1. It's not guarenteed to work and after over Â£700 for someone to shoot a laser into your eyes is it really worth it?
2. If you do have laser eye surgery you have to consult your AFCO and you have to wait 12 months before your application can be processed, a sort of confirmation that you're not going to have problems.
3. I see perfectly with contact lenses and without I am VA3 and just passed for the RM.
4. Phone your AFCO, search this website before you post, use google.
Thank you for your enquiry regarding eyesight corrective laser surgery (corneal refractive surgery) and the relevant Royal Navy Policy. The Naval Service does not endorse the use of laser surgery as a method to gain entry and there is no guarantee that such treatment will improve vision to an acceptable standard.
The Naval Service requires individuals to serve anywhere in the world, in extremes of climate and operational situations, which are remote from primary and secondary care. Therefore, even minor conditions such as the use of correcting lenses can take on much greater significance when even basic support is limited. As a consequence, medical screening is stringent and to a higher standard than might be expected for normal civilian employment.
In general, any defect or weakness of sight will be a bar to entry if these defects render an individual incapable of, or likely to be incapable of performing general duties in the Naval Service. The tri-Service standard for uncorrected visual acuity is right eye 6/60 and left eye> 6/60.
With regard to surgical correction of myopia or hypermetropia, it is acknowledged that the following methods are now considered suitable for entry on an individual case by case basis for non-specialist employment groups and subject to single Service requirements:
(a) Photorefractive Keratectomy (PRK)
(b) Laser Epithelial Keratomileusis (LASEK)
(c) Intrastromal Corneal Rings (ICRs), otherwise known as Intrastromal
Entry will not be considered for Radical Keratotomy (RK), or Astigmatic Keratotomy (AK), or any other form of incisional refractive surgery, other than those procedures listed above. All invasive intraocular surgical procedures will remain a bar to entry.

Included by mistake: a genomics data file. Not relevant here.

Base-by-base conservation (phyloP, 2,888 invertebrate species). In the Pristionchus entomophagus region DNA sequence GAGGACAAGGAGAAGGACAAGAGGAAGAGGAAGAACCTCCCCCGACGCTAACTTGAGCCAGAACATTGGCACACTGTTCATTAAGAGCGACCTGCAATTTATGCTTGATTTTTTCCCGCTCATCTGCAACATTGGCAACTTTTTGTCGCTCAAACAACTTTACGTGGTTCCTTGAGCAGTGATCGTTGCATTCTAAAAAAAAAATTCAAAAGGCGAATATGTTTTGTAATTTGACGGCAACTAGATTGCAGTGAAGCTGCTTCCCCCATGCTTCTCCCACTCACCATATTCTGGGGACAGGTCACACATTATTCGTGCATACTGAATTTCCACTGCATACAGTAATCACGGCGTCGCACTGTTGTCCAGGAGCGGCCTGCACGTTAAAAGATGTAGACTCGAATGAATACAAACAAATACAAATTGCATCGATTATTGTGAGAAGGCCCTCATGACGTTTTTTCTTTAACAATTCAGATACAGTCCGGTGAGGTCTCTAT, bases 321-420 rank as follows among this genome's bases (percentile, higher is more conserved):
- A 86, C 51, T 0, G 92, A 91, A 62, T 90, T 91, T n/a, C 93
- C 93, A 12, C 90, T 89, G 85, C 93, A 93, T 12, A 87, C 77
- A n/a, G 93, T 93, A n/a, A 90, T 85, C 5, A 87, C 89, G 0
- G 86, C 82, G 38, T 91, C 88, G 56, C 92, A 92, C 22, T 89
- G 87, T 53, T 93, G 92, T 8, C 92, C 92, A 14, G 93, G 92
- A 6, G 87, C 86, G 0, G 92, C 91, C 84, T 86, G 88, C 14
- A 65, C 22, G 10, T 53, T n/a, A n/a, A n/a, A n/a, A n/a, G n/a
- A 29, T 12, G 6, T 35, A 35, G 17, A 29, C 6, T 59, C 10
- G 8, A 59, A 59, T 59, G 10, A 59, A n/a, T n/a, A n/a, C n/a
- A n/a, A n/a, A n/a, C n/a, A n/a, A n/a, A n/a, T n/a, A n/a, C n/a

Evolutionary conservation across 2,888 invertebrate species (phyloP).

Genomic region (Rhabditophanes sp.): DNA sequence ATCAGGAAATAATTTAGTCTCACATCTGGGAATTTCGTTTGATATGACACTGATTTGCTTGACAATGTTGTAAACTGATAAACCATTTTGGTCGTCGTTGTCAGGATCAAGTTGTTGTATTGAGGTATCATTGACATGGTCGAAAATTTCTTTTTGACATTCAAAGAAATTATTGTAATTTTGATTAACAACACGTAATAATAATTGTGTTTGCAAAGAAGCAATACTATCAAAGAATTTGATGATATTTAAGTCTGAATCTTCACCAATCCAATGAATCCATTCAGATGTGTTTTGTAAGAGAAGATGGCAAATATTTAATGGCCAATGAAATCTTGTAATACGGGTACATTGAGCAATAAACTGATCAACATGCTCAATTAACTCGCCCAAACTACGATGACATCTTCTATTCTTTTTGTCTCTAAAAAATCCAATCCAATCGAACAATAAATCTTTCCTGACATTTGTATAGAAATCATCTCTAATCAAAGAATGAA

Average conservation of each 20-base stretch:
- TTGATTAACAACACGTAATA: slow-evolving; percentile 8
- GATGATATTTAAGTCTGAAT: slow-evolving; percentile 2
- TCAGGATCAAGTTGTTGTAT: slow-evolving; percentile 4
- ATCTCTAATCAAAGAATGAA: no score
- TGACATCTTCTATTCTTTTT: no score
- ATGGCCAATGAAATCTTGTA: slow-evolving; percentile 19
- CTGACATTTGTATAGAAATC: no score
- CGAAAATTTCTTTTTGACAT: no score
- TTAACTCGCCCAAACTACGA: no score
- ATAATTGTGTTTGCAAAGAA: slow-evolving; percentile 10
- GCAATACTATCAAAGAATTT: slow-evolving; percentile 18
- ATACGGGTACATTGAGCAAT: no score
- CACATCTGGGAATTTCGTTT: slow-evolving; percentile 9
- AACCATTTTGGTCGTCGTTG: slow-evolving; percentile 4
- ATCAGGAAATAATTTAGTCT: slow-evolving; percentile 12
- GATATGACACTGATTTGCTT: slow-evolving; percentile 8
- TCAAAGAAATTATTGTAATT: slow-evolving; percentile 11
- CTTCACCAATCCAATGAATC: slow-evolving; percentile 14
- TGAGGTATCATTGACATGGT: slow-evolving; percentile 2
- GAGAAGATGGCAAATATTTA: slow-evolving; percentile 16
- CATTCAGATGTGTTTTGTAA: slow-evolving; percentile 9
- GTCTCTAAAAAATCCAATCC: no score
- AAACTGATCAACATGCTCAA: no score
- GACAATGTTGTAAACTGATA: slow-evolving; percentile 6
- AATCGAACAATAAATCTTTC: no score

In order to be considered a candidate must fulfil the following criteria and provide documentary evidence to support that:
(a) The pre-operative refractive error was not more than +6.00 or 6.00diopter (spherical equivalent) in either eye and;
(b) The best spectacle corrected visual acuity is 6/9 or better in each eye and;
(c) At least 12 months have elapsed since the date of the last surgery or enhancement procedure and;
(d) There has been no significant visual side effects secondary to the surgery affecting daily activities and;
(e) Refraction is stable; as defined by two refractions performed on each eye at least 6 months apart, with no more than 0.50 diopter difference in the spherical equivalent in each eye.
(f) Specialist visual function testing has been carried out with satisfactory results at least 12 months following surgery, including assessment of refraction, symmetry of visual acuity, high and low contrast sensitivity (with and without glare sources), astigmatism, glare, corneal clarity, masked mild hypermetropia and night vision.
An applicant who has undergone eyesight corrective laser surgery must supply evidence of the above and may be subject to evaluation by a Service Ophthalmic Consultant. Each case is considered on an individual basis and if all the criteria are met it may be possible to consider an application to enter the Naval Service.
Decisions regarding any kind of ophthalmic surgery should be discussed with an Ophthalmic Consultant. This letter should be taken to ophthalmic consultations where eyesight corrective laser surgery is to be discussed with a view to achieving the necessary eyesight standards for entry.
Ooh, gutsy call! (Fraudulent application & all that!)
All candidates now have to go to a nominated optician for eye test. If you've had Laser eye surgery, they know. Gone are the days when you just read letters off a card at the AFCO- the same rules apply to Reservists too.
Rather you than me advising someone to do something that may entail them spending a lot of money on something that may actually stop getting full time employment.
The prognosis for laser surgery is not yet known. There are concerns by many opthalamologists that it may lead to long term sight deteriation or loss of sight. The advice I received when I sought advice about this was that when I'm over 50 it might be worth the risk.